Florida A&M University students and staff are making finding a role model and being a role model easy by teaching what it means to be a role model, as well as exemplifying these qualities for children in the Tallahassee community.
Professor Roscoe Turnquest and The Juvenile Justice Club of Florida A&M University have teamed up to create 'Role Model' program. The teen program includes judgement free dialogue on topics like sex, alcohol, domestic violence, college, landing jobs, and more. The 'Role Model' takes place every Monday-Thursday 3-5 p.m.
Teens in the Tallahassee community are delivered skits, question and answer sessions, and a judgement free environment where they can learn from the experiences of FAMU students.
Andre'Lia Curtis,14, attends Godby High School and said that the age of the "Role Models" makes all of the difference.
"I like that they're our age. They've experienced some of the stuff we talk about so they give us tips on problems we have. So far I learned that it's not okay to abuse people and if you are being abused, report it. Also, drinking underage can cause harm to other people and your future."
Like Curtis, many students are new to high school and are being faced with such topics for the first time. However, the 'Role Model' program allows students to ask burning questions on all topics and receive judgement free answers.
"When they have a question that they can't ask anyone at school or at home, they can ask it here." Deja Bradley, a junior sociology major from Philadelphia, is a Role Model and student of Florida A&M University who participates in the weekly program. Equipped with knowledge and the willingness to share her life experiences, Bradley believes opening up allows for real-life knowledge. "We are a diverse group of students who want to be doctors, lawyers, and criminal justice professionals from diverse background. Being here allows us to be tangible for the teens we work with. They feel like they can always call on us because they can relate to us differently in their own way."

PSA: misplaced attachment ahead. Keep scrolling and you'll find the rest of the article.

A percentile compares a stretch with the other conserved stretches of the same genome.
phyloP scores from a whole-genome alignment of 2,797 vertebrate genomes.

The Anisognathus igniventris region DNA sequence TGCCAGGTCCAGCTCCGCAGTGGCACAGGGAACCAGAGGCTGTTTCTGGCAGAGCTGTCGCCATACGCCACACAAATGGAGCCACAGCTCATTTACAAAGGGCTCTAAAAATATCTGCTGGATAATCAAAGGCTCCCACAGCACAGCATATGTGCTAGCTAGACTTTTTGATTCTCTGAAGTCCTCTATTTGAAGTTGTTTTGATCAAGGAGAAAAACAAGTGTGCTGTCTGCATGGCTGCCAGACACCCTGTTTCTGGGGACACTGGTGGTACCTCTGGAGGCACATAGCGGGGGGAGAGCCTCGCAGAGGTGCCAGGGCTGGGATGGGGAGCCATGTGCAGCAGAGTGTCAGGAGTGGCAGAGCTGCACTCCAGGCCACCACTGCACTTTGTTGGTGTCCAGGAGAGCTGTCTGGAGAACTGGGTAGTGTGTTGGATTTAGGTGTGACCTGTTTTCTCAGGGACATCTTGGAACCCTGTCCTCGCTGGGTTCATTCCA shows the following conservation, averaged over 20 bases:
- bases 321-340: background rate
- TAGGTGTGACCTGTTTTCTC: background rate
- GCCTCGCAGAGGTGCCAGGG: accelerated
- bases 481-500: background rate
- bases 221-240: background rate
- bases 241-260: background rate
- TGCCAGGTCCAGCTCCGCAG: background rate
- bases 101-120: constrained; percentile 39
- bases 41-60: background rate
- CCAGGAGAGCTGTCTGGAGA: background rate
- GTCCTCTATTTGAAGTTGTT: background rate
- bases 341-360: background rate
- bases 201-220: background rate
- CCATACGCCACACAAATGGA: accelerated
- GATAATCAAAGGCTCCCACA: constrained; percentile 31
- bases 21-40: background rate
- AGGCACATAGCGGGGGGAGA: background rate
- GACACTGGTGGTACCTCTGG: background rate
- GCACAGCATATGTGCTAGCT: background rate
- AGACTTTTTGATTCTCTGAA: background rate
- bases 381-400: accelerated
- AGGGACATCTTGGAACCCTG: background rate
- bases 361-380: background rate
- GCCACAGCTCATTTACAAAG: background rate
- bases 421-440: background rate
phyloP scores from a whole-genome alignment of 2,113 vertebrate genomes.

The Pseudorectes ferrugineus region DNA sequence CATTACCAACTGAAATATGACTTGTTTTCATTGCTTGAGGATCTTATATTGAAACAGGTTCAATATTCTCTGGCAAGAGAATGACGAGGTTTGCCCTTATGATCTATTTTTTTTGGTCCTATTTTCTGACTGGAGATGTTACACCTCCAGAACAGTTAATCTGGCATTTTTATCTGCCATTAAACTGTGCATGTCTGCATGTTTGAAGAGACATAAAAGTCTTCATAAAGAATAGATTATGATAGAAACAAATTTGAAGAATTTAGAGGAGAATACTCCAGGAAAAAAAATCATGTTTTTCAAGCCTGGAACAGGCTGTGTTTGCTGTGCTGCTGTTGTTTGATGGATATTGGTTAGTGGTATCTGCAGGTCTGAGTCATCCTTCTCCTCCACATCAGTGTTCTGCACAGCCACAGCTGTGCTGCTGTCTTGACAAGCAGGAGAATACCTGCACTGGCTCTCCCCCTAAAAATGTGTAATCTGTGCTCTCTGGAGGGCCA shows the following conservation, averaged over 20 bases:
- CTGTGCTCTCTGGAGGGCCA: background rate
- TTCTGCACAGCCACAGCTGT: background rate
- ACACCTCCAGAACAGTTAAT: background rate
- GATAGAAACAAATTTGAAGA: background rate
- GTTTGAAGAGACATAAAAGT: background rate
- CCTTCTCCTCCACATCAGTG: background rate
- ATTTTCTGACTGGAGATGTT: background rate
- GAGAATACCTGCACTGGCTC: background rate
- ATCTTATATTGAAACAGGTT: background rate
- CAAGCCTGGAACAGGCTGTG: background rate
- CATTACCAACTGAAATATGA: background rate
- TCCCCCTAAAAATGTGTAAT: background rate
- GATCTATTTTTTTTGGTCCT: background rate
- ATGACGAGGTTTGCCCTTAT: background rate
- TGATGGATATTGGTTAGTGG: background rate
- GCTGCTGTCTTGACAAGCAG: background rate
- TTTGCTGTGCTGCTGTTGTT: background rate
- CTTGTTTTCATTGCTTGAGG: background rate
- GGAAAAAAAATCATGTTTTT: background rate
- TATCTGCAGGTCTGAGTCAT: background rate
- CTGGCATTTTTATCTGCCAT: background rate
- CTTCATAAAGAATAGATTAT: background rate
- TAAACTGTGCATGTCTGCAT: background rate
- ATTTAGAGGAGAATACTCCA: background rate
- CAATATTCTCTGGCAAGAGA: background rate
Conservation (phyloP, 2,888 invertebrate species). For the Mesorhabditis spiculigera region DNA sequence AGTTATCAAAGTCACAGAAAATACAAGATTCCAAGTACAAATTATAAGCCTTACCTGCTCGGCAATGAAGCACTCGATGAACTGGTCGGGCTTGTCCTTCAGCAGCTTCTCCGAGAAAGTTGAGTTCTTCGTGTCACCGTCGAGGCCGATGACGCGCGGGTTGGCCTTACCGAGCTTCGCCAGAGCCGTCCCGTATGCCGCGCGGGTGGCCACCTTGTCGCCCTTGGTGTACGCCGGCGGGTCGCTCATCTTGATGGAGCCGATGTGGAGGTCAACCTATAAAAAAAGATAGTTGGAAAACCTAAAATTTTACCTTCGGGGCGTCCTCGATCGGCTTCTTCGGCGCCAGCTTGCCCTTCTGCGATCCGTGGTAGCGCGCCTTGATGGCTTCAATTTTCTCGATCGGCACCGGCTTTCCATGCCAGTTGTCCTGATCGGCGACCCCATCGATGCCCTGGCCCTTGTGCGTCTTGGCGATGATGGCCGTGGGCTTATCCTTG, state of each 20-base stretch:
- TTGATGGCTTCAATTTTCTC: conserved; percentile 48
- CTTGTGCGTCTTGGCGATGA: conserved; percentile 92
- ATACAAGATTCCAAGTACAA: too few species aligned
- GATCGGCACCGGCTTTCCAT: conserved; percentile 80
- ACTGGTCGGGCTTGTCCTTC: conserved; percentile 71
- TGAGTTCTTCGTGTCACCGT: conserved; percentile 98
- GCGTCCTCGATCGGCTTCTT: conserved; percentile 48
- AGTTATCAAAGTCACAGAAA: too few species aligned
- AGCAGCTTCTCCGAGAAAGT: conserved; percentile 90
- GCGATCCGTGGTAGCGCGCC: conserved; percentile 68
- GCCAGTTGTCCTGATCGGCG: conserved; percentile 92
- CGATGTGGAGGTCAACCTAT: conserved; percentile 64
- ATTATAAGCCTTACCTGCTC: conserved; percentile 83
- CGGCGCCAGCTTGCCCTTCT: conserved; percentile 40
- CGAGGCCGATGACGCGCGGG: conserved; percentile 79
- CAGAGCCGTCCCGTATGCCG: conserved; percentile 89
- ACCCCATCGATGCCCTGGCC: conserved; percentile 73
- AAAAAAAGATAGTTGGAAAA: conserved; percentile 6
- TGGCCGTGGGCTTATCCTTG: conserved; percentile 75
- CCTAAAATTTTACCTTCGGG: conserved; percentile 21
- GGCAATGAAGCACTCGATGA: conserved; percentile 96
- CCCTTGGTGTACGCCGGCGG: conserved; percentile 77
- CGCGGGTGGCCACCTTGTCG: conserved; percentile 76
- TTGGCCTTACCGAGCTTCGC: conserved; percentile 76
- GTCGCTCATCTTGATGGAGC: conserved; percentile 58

Debora Castor, a third-year sociology student from Miami, made the initiative to involve the students of the juvenile justice club with the program. Castor says that the program is all about setting an example.
"We are the next generation. Without a good example to follow they are going to follow the bad examples that they see. Children need role models because the role models I had helped me to be the person I am today. It changed my mentality as a child. So far a teen in the program landed an offer with a program that will change his life for the better. If we can be there to encourage him and other teens to keep doing good we do it."
Florida A&M University students are opening up to teens in the Tallahassee area to ensure the next generation learns from their experiences. The "Role Model" Program is enlightening the future for students while creating a safe place to learn about topics surrounding landing jobs, alcohol, domestic violence, sex, and college. The 'Role Model' program meets every Monday-Thursday 3-5 p.m. at The Walker Ford Community Center.